MicroZed Chronicles: Inter Processor Communication (Part 3)

Over the last two blogs we have examined Inter Processor Communication (part one and part two) between a Zynq and a MicroBlaze. We will…

Adam Taylor
5 months ago

Over the last two blogs, we have examined Inter Processor Communication (part one and part two) between a Zynq and a MicroBlaze. We will wrap up this mini series on IPC with an exploration of mutual exclusion, or mutex as it is more commonly known.

When we have several processors in our device, multiple processors may want to share a common resource, often at the same time (e.g. memory or UART). If access to these resources is uncontrolled, it can quickly and easily lead to corruption.

Mutual exclusion might seem one of the simplest problems to solve, surely a flag can be used which each side can test and if free set, claiming access to the resource.

However, a problem arises that in the time between of one processor testing and setting the flag, the opposing processor can also see the flag as free and start its lock process. This is commonly known as a race condition, other potential pitfalls around mutual exclusion include deadlock and starvation. Where processors cannot access the resource (starvation) or the system locks up as each processor is waiting on different locked processes to progress (deadlock).

There are many solutions to address these issues, including the use of multiple flags. Although, they begin to get very complex when considering anything other than the most simple case, in short they do not scale easily.

The way to address a race condition is to ensure the test and set operations are combined in to a single one operation, that is if we test the mutex flag and it is free then it is set.

This is exactly how the Xilinx mutex works, when we write to the mutex if it is free the processor is allocated the resources.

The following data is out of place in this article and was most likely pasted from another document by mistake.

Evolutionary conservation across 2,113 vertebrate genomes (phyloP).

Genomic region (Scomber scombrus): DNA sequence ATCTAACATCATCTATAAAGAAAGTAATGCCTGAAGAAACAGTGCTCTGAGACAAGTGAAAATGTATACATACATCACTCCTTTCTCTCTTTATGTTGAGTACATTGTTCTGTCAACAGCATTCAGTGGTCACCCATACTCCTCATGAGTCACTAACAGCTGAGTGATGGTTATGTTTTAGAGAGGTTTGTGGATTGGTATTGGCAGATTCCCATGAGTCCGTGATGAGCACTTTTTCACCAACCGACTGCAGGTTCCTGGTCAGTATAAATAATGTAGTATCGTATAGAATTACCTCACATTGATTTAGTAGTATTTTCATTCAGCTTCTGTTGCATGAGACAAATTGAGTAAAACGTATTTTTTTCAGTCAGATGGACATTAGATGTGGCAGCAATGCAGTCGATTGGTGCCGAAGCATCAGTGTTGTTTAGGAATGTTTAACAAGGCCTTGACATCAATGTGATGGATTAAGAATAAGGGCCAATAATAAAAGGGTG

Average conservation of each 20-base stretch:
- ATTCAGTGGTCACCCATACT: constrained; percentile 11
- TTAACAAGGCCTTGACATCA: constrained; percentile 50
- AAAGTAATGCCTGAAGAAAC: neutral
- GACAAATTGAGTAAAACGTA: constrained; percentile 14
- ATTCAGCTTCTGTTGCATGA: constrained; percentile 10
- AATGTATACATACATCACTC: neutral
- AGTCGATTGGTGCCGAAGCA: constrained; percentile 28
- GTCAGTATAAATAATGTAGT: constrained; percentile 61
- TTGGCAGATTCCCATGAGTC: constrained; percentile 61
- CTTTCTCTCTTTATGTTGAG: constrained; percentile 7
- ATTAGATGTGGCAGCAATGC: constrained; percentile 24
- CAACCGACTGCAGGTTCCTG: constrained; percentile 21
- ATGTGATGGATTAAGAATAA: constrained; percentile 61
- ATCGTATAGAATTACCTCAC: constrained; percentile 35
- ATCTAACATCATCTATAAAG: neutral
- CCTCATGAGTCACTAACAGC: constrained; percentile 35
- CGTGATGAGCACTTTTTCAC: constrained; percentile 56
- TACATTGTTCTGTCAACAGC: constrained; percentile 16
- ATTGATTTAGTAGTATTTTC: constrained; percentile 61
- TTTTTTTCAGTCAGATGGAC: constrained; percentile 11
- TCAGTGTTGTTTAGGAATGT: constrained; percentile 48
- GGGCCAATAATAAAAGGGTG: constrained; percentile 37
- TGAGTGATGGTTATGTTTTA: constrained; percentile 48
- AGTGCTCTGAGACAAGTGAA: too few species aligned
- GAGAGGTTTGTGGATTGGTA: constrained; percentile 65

Designing the mutex in to our hardware design is very simple, each processor has its own AXI Interface. With the mutex being able to support from one to eight processors, we may use just a single interface when using a operating system and sharing resources between tasks running on the same processor.

In one mutex instantiation, we are able to implement up to 32 mutexes. For this example, though, we are only going to have a single one. When we implement the mutex, we can if we desire also enable hardware protection at the AXI level.

If we choose to enable this, the optional AXI HWID field is used to lock and unlock the mutex preventing CPUs from being able to fake a CPU ID and unlock it incorrectly.

Each mutex also has an optional 32 bit register that can be used for sharing configuration data between processors if necessary.

When it comes to using mutexes in our SW, we can use the Xmutex API (xmutex.h) provided by the board support packages (BSP) for both processors. Within this API, we will find the classes of functions :

  • Lifecycle management — Initialization and status reporting
  • User register — Set and unset the user register
  • Mutex operation — Functions to lock and unlock the mutex

Similar to the Mailbox example we looked at last week, mutex operations provide both blocking and non-blocking calls. The blocking call is provided by the function XMutex_Lock() while the none blocking function call is XMutex_Trylock().

To demonstrate the application of mutexes, we will update our SW application so the MircoBlaze application locks the mutex when the LED is set and unlocks the mutex when the LED is cleared.

The Zynq application will then test the mutex and report if it is set or not set along with the LED status. A simple but effective example showing how the mutex functions work.

The code for both processors is below.

When I ran the application using the code above, I observed the following in the terminal window. This indicates the mutex is being locked and unlocked as expected by the MicroBlaze as it access the LED resource.

This brings us to the end of the Inter Processor Communication mini series, in which we have looked at implementing Mailboxes and mutexes.

Hopefully we now understand the resources that are available to us when we want to use multiple processors in our heterogeneous SoC or FPGA devices. It turns out creating multiprocessor systems is not as daunting as it may at first appear.

Incidentally this is the 300th MicroZed Chronicles!

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Adam Taylor
Adam Taylor is an expert in design and development of embedded systems and FPGA’s for several end applications (Space, Defense, Automotive)
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